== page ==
As a quick-fix concession, the Durham Redevelopment Commission allotted a trifling $100,000 to erect two steel buildings intended to house some of those businesses that otherwise would have had nowhere to go. That’s where Scarborough’s family business landed. From the outside, the weathered metallic roof on the funeral home and newspaper office caps its rectangular white-painted brick-facade structure and gives it the appearance of a repurposed storage bunker. But it was actually built in the mid-1960s in what was pejoratively referred to by Hayti residents as “Tin City.”

“It wasn’t anything positive,” says Vann. “It was a metal structure only meant, at first, to be temporary. ‘Tin City’ was African Americans’ way of trying to speak against this wishful idea that they would have a place after urban renewal came through and that urban renewal would be great for the community, which it wasn’t.”

Scarborough fondly recalls The Green Candle, a once-popular black-owned restaurant that was also forced to relocate from East Pettigrew to Tin City before moving one final time to the neighboring Phoenix Square shopping center. But in its original location, The Green Candle served as both a delicious and fancy dining experience away from home for N.C. Central students. Its owner, the late and storied Azona Allen, ran a strict (yet oftentimes slow) kitchen. She had very little tolerance for how some of the African-American businessmen would come in and try to get served ahead of the line. The rule: once she ran out of food, you were out of luck. James Brown tried to eat there once, too, sauntering in late after a show. Allen had already stopped serving, and she didn’t even try to scrape together a plate for him.

“As my grandmother would say, ‘She didn’t take any tea for the fever,’” remembers Vann.

Vann was one of the few people who “Old Lady Allen” let into her inner circle. “I respected her system and process,” he says. “The reputation was that she was this mean, nasty lady. Folks liked her food, but they didn’t like her. She was tough. She had to be tough. You used to see her with a cart, walking from Phoenix Square to the Winn-Dixie in Heritage Square to get fresh stuff to cook. She toted a big wad of money. I knew she did. But nobody messed with her.”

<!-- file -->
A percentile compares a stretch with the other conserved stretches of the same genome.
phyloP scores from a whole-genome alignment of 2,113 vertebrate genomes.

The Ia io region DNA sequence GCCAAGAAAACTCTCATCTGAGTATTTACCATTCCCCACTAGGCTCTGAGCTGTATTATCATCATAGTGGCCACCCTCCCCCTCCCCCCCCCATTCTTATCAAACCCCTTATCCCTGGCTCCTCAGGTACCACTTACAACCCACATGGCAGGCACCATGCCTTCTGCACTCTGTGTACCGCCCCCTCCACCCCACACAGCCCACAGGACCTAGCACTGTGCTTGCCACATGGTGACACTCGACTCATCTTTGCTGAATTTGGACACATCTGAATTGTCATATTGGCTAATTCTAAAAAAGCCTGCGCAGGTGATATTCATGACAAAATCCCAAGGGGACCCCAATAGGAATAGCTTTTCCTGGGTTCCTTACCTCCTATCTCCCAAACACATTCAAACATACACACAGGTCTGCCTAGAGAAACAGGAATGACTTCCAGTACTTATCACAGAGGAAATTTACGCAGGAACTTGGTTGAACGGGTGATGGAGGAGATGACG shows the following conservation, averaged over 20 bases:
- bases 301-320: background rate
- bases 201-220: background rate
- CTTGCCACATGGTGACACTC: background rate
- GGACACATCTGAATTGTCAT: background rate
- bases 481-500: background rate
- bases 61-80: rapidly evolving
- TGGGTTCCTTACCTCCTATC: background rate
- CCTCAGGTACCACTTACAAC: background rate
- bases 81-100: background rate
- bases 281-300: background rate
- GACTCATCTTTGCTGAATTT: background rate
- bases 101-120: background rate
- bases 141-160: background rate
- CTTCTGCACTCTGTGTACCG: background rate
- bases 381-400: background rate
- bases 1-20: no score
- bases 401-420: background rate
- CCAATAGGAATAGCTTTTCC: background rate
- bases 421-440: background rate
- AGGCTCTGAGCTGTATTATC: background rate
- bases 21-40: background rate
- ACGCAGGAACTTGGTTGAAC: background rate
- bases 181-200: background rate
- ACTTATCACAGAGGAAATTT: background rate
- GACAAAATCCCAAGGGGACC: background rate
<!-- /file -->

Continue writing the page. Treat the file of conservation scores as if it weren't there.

One might say that Allen had plenty of reason to be disagreeable and, in some ways, unforgiving. Urban renewal had just displaced more than 500 black families and destroyed more than 120 black-owned businesses under the pretense that Hayti would be redeveloped. Maybe, in her mind, everyone was to blame, from the black voters duped into overwhelmingly supporting the project, to the white purveyors of a program that essentially ghettoized and constrained what was once a booming, self-dependent black economy.


Two years ago, the Durham Business & Professional Chain—the city’s oldest African-American business advocacy chain— compiled a near-comprehensive list of black-owned restaurants, taverns, inns, and hotels that existed between the early for- ties and the early seventies. It included well- known Hayti eateries such as The Donut Shop, Biltmore Hotel & Grill, College Inn, Elvira’s Blue Dine-et, and Papa Jack’s Congo Grill, just to name a few. Of the twenty-eight listed, only one has survived: The Chicken Box (now Chicken Hut).

Peggy Tapp was just a teenager in 1957, when she began working for her future husband, Claiborne Tapp Jr., as a car hopper at The Chicken Box’s original Durham location, at NC-55 and Riddle Road. Eventually, Tapp moved his restaurant to Hayti after one too many winters of the snow and ice, which discouraged his customers from making the trip out to his place. In 1966, urban renewal forced him out of his Hayti location on South Roxboro Street (then Pine Street) and led him to the restaurant’s current location on Fayetteville Street, a few blocks south of N.C. Central.

Chicken Hut is the longest-running black-owned restaurant in Durham. Tapp attributes its longevity to its no-frills setting. “Chicken Hut is like more of a family restaurant,” she says. “People come to sit, eat, and talk. I’m just so used to the old school.”

These days, Chicken Hut relies on both its longtime customers and new customers that her sonand heir apparent to Chicken Hut’s legacyClaiborne “Clay” Tapp III, has rallied.

“My son has been very instrumental in bringing in the younger generation,” Tapp says. “Before his daddy died, he promised him that he would try to continue this restaurant. It was his daddy’s life. He made sure that he helped the community. We give more than we get back because our prices are so cheap. He’s always reminding me that we have to move to the next level in order to keep up with the times.”

Chicken Hut still caters big orders for local clients like IBM and N.C. Central. For now, that’s what Tapp considers “next level.” And she is supportive of any growth that the black business community can have in downtown.